Trump to appoint Morocco's Moncef Slaoui to head coronavirus vaccine taskforce: Report
US President Donald Trump is reported to have appointed Moroccan venture capitalist and former pharmaceutical chief Moncef Slaoui to head Operation Warp Speed, a White House initiative aimed at quickly developing and distributing coronavirus vaccines.
Slaoui will help coordinate the development of vaccines and treatments in a role shared between the Health and Human Services and Defense departments, three individuals with knowledge of the selection told Politico.
Slaoui, 60, is a partner at Medicxi Capital, a Philadelphia-area venture capital firm.
Prior to Medicxi, he was GlaxoSmithKline’s head of pharmaceutical research and development and chairman of its vaccines division.
Slaoui had repeatedly denied over the past week that he was considering a role with the Trump administration.
“I’m the same venture capitalist you talked to last week,” he told Politico on Monday.
A member of the board of directors of Moderna, a US biotechnology company pursuing a coronavirus vaccine, Slaoui said in March that he was part of the company’s research and development committee.
He said the private committee had received support from federal organisations to help fund the development of a vaccine.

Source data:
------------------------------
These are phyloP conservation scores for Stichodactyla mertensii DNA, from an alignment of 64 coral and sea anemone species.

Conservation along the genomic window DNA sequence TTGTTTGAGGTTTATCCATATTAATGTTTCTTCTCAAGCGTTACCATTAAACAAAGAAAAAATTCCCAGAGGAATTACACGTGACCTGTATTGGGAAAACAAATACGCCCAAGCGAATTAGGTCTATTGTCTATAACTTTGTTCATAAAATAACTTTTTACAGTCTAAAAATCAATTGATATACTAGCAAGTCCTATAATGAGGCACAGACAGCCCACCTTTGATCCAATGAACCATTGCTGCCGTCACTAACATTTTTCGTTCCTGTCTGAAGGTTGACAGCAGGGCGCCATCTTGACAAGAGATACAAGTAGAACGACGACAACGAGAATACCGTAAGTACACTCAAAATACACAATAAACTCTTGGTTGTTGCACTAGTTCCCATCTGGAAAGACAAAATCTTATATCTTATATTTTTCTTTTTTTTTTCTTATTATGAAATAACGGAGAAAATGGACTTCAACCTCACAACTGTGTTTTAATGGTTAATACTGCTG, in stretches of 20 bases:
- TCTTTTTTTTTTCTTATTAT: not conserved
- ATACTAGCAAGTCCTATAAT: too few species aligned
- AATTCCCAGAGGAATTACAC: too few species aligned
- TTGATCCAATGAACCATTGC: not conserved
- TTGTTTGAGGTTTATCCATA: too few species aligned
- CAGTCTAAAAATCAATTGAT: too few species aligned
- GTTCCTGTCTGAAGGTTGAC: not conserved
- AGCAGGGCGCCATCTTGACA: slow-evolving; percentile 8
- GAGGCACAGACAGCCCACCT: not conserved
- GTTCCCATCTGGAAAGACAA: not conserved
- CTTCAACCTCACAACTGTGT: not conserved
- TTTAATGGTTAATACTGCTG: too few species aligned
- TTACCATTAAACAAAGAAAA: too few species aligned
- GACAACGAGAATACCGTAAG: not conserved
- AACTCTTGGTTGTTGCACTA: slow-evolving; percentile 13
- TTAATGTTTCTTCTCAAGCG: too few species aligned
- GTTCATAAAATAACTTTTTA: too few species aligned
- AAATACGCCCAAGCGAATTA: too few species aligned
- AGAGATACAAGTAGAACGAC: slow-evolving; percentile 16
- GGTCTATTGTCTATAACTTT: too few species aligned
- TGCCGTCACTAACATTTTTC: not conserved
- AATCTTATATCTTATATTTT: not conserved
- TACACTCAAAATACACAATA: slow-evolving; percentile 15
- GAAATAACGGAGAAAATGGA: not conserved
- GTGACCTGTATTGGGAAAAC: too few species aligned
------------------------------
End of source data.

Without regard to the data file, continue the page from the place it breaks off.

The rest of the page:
Jim Greenwood, president and chief executive of Bio, the US biotech industry organisation, told USA Today that Slaoui was an excellent choice and someone who has always stood for scientific excellence.
"Over his long career, he has demonstrated a strong commitment to public health, innovation and a public-private partnership that are vital to building the collaborations we need to bring new therapeutics, diagnostics and vaccines to the American people," said Greenwood.
In an interview with Moroccan television channel 2M on 13 April, Slaoui acknowledged that there were hundreds of clinical studies underway in many countries.
He expressed optimism that as a result of the rapidly increasing number of coronavirus cases, clinical studies will achieve preliminary results quickly.
“I believe that by the end of May or by early June, we will know if some of these drugs work,” he said.
Slaoui received a PhD in Molecular Biology and Immunology from the Université Libre de Bruxelles, Belgium, and completed postdoctoral studies at Harvard Medical School and Tufts University School of Medicine, Boston.
He was a professor of immunology at the University of Mons in Belgium and has authored more than 100 scientific papers and presentations.
A citizen of Morocco, Belgium and the US, he is fluent in English, French and Arabic.
Algeria's Zerhouni interviewed
White House coronavirus coordinator Deborah Birx and White House senior adviser Jared Kushner were among the officials who interviewed Slaoui and other candidates for the role last week, according to Politico.
Other finalists included Algerian scientist Elias Zerhouni, the former director of the US National Institutes of Health under President George W Bush and a science advisor to President Barack Obama.
Public health experts have repeatedly warned that the development of a vaccine could stretch into 2021 or beyond.